in November 1912.
Although identical in almost all respects to the Consolidation delivered to the Peace River Phosphate Company in 1906 (Locobase 12910), this engine sported a 20-psi higher working pressure. Thus, the Clyde, Miss company could hope for more power. The boiler seems a bit small for the cylinder volume they supplied.
The LLC took over the railroad of the A G Little Lumber Company in October 1909. Operating on 30-40 lb/yard (15-20 kg/metre) rail, the 11-mile road presented some challenges. Baldwin guaranteed the 4 "to haul from rest at a point 200 feet from the beginning of 3.2% grade, 165 tons of cars and lading over such grades." Note that as worded, the starting point could be set either 200 feet before the start of the grade or 200 feet past the start. The difference in demand between those two starting points would seem to be considerable.
In 1921, Hugh L White bought the Lamar's assets for $1 million and named the new company the Helen White Lumber Company after his mother. As with many logging operations, harvestable timber in the nearby woods determined the lifetime of the road. By 1927 the woods were cut over and the Clyde sawmill closed.
A Works Progress Administration (WPA) history offered a critical review of lumber company history in Lamar County: "These mills were the beginning and end of real money making in Lamar County. Under their influence Lamar County was settled and towns were built. They gave work to hundreds of men, who spent their money as fast as they made it. When the timber was all cut the mills moved away leaving bare cut over land and people who had nothing to do . " (Sawmills and the Men Who Owned Them", WPA History of Lamar County, Mississippi , archived at http://www.msgw.org/lamar/WPA/lamar/sawmills.htm .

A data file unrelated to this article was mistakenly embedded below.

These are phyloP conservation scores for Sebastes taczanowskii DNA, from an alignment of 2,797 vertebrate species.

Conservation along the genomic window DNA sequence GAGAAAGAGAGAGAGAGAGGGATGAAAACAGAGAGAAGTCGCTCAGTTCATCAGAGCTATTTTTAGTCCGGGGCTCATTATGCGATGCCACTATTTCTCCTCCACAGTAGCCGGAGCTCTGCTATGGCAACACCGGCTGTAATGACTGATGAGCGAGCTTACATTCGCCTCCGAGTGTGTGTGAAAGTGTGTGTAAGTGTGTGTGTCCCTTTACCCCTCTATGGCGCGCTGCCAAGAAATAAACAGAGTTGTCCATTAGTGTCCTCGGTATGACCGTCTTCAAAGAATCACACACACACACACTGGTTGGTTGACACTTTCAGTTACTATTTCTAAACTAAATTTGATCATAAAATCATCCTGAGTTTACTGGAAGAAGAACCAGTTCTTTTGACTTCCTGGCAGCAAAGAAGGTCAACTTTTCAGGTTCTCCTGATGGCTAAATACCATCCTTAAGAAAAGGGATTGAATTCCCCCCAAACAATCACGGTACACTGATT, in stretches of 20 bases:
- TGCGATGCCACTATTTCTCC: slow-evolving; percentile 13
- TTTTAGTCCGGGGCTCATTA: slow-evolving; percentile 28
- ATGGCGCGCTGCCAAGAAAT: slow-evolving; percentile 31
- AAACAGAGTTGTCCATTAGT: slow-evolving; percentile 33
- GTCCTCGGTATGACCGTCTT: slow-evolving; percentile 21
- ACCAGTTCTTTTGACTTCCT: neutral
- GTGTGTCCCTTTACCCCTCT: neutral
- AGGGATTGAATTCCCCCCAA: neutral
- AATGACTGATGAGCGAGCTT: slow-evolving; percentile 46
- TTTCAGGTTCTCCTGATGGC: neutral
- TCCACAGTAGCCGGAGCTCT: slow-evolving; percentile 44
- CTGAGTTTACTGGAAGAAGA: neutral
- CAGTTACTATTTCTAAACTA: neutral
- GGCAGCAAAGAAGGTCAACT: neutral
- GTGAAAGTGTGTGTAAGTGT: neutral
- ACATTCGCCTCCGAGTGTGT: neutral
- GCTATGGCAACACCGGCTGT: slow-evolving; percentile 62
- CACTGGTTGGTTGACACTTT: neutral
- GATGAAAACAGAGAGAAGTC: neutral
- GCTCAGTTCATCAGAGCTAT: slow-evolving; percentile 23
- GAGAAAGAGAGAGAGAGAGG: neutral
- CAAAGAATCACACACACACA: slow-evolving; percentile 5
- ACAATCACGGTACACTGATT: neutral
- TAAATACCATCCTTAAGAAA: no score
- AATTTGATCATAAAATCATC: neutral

Rails weighing 30 lb/yard (15 kg/metre) determined that this wood-burning Consolidation couldn't be too big. Indeed, it's one of the smallest North American standard-gauge 2-8-0s to be found in Locobase. Its fuel called for the grate bars to be laid across the firebox rather than longitudinally - if you think of how you would put a new length of firewood through a small hole, you can get the logic of the specification.
The Ed Mac had a busy career. After some time with the LLC, it was sold to Brewton Iron Works, who sold it in January 1920 to Kanfla Lumber. Three and half years later, KLC sold the engine to locomotive rebuilder/reseller Birmingham Rail & Locomotive. It was another 6 years before BR&L found a buyer in Sipsey Valley Lumber of Buhl, Alabama.
|Specifications by Steve Llanso of Sweat House Media|
|Railroad||Lamar Lumber Company||Lovelace Lumber Company|
|Number in Class||1||1|
|Builder||Baldwin||Burnham, Williams & Co|
|Locomotive Length and Weight|
|Ratio of driving wheelbase to overall engine wheebase||0.65||0.65|
|Overall Wheelbase (engine & tender)||45.75'|
|Axle Loading (Maximum Weight per Axle)|
|Weight on Drivers||75000 lbs||60000 lbs|
|Engine Weight||85000 lbs||70000 lbs|
|Tender Light Weight||70000 lbs||48000 lbs|
|Total Engine and Tender Weight||155000 lbs||118000 lbs|
|Tender Water Capacity||3500 gals||2400 gals|
|Tender Fuel Capacity (oil/coal)|
|Minimum weight of rail (calculated)||31 lb/yard||25 lb/yard|
|Geometry Relating to Tractive Effort|
|Boiler Pressure||180 psi||150 psi|
|Cylinders (dia x stroke)||16" x 22"||16" x 20"|
|Tractive Effort||19584 lbs||16846 lbs|
|Factor of Adhesion (Weight on Drivers/Tractive Effort)||3.83||3.56|
|Firebox Area||92 sq. ft||95 sq. ft|
|Grate Area||16.40 sq. ft||21.50 sq. ft|
|Evaporative Heating Surface||967 sq. ft||936 sq. ft|
|Combined Heating Surface||967 sq. ft||936 sq. ft|
|Evaporative Heating Surface/Cylinder Volume||188.88||201.11|
|Computations Relating to Power Output (More Information)|
|Robert LeMassena's Power Computation||2952||3225|
|Same as above plus superheater percentage||2952||3225|
|Same as above but substitute firebox area for grate area||16560||14250|